Proportionate shares will be determined by each employer. FPPA will provide a schedule of employer contributions to each cost-sharing employer as well as the plan total contributions. It is the responsibility of each employer to determine the most appropriate method of calculating proportionate share. TOP

  7. How is the net pension liability calculated?
    The net pension liability represents the difference between the Plan’s total pension liability based on actuarial valuations and the assets currently available within the Plan to pay that liability. TOP

  8. How will employers get the information required to be reported?
    FPPA will provide affiliated employers the required information for employer reporting.  The information will be provided through the FPPA Employer Portal in Q4. TOP

  9. I have an affiliated local pension plan that is typically exempt from audit.  Do I need to participate in the reporting of these standards?
    If your plan is exempt from audit, you will not need to implement the new standards for that fiscal year.  However, it is important to note that FPPA is unable to carve out the reporting requirements for those pension plans that are exempt from audit.  We will provide you with the annual reporting and expense those costs to your plan.  At the point when your plan must satisfy the audit requirement, you will have the information needed to implement the standards.  TOP

  10. Is this liability due and payable immediately?
    No, the net pension liability is unlike any of the other liabilities reported on an employer’s balance sheet, in that it is not immediately due and cannot be paid off under any accelerated schedule. Contribution rates/amounts are set in Statute or within the actuarial valuation. As a result, an employer would not be able to remit payment, in addition to their required contribution amount, for their proportionate share of the net pension liability in order to remove this liability from their financial statements.  As of the 1/1/2014 actuarial valuations, the Statewide Defined Benefit Plan and the Statewide Hybrid Plan – DB component are fully funded and are not reporting a liability. As such, you could report an asset within your financial statements on these plans.   TOP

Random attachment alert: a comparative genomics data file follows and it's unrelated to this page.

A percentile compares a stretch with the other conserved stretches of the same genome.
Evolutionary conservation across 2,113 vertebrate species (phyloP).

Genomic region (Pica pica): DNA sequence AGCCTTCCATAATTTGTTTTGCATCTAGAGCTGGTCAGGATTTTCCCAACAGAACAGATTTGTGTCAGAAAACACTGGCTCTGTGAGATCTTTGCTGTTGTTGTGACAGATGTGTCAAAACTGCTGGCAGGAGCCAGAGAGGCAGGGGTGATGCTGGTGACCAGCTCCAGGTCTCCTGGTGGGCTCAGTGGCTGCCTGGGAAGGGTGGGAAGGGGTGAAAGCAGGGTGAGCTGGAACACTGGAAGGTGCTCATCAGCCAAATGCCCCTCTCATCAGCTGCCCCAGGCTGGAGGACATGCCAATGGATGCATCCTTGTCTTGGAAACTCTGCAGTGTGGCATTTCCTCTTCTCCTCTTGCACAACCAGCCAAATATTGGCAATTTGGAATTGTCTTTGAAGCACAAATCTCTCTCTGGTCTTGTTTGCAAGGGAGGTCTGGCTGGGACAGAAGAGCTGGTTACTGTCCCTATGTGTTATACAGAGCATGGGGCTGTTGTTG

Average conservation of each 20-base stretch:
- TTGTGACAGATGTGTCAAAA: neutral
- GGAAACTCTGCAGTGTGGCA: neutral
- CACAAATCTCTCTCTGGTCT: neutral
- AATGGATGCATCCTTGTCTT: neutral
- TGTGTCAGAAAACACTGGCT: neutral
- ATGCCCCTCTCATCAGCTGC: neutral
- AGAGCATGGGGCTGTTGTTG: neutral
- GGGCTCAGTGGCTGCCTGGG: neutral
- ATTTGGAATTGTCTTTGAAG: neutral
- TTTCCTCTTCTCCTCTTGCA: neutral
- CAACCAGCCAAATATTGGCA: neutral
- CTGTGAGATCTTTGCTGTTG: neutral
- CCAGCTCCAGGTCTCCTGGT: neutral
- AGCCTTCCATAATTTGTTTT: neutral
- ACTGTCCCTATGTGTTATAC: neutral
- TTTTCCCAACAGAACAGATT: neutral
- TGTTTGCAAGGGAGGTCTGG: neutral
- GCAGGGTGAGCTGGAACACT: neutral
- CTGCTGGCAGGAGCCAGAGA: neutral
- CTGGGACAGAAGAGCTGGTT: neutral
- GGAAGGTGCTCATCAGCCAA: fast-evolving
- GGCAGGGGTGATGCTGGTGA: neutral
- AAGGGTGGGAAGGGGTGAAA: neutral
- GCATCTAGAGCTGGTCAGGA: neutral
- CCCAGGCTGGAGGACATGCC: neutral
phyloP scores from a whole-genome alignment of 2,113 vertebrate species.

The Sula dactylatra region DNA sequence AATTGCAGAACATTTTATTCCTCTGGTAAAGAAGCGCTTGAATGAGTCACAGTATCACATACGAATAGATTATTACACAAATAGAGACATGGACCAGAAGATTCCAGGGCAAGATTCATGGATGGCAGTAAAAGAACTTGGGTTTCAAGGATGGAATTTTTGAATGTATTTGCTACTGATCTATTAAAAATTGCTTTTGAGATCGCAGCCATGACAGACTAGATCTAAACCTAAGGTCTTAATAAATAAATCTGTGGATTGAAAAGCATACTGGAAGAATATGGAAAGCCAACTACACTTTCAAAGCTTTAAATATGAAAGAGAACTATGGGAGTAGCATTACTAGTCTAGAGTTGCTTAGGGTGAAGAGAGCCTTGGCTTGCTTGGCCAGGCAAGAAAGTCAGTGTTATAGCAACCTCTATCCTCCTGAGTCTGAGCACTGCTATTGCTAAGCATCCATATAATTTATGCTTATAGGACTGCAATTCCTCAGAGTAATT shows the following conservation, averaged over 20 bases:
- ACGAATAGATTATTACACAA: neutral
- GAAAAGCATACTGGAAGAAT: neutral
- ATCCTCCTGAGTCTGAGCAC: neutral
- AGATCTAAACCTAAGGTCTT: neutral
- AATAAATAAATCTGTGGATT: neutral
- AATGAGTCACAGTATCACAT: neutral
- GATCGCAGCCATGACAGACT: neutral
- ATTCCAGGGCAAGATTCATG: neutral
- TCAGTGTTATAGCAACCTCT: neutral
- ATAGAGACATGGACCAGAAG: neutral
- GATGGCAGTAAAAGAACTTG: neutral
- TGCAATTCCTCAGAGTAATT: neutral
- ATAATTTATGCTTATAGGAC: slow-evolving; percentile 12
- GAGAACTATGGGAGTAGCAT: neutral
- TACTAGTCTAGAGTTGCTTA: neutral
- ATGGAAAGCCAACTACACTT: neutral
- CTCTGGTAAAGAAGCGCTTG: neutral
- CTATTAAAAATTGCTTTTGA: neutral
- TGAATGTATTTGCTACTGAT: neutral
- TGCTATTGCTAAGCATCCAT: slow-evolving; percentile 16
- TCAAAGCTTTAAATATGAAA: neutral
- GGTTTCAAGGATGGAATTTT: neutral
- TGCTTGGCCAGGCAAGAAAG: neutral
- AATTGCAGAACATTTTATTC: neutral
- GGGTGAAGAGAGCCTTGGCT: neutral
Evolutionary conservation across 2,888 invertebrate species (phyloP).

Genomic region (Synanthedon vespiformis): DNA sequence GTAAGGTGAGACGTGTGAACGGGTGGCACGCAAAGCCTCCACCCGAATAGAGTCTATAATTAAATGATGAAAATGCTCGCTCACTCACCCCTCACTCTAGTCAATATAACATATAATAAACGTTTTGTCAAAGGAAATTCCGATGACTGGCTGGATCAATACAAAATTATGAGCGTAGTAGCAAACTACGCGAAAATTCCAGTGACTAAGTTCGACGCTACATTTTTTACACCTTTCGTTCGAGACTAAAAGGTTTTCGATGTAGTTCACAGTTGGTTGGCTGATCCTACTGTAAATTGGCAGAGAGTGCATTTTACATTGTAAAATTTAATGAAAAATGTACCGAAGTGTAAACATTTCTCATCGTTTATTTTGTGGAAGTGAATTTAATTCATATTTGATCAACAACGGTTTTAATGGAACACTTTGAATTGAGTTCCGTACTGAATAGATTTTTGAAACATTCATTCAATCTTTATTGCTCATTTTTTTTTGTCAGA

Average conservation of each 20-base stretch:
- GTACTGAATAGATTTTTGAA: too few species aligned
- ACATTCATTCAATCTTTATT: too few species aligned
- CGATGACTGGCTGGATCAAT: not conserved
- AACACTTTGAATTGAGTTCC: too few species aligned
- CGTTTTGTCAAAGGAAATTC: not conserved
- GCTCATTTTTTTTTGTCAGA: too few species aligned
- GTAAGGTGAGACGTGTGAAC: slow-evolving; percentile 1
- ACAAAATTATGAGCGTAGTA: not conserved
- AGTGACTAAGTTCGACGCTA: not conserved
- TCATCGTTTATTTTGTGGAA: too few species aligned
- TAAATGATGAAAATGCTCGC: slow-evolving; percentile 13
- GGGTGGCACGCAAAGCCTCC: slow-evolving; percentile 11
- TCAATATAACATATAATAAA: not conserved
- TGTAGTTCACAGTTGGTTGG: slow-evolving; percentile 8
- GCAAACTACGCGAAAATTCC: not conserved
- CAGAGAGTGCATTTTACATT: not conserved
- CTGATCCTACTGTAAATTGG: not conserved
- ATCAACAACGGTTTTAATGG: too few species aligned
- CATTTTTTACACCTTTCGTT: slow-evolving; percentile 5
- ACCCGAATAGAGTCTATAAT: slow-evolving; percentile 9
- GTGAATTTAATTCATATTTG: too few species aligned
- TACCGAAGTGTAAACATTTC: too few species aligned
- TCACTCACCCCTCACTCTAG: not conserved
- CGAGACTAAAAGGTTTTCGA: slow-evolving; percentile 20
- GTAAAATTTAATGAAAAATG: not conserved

11. I have a volunteer firefighter pension plan and we receive funds from the State of Colorado.  Does the State’s contribution trigger reporting requirements under GASB 68?
    The Colorado State Controller opined on 3/2014 that the State contribution to volunteer firefighter plans will continue to be treated as a supplemental discretionary payment and will not result in GASB 68 reporting to the State.  You can find the entire opinion here.   TOP

  12. What is a payroll attestation report?
    The AICPA issued guidance to plan auditors regarding the testing of employer reported data used in the plan actuarial valuation. Employers with employees in the Statewide Defined Benefit Plan and Statewide Hybrid Plan – Defined Benefit Component are subject to a payroll attestation request from FPPA and its auditor.

    This attestation request is communicated annually, by October, to selected employers. The request is for your auditor to test the data sent to FPPA for pension purposes in the prior fiscal year and to issue an attestation report of the findings to FPPA’s audit or prior to April of the next year. Suggested procedures, representation language and a sample report are provided. The cost of this attestation is the responsibility of the employer. The guidance can be found here. TOP

  13. What do I do if I want additional information or if I have any questions?
    Though FPPA didn’t create these two new standards, we know their implementation will be a joint responsibility we’ll be sharing with you. FPPA will continue to communicate with you about these new regulations, and will be posting additional information onto this website on a regular basis, so check back with us as often as you’d like. You should also consult with your independent auditor and/or your own accountant about these GASB standards and their implementation. It is important to note that FPPA will not be able to provide you direct assistance on how to report this information within your financial statements.TOP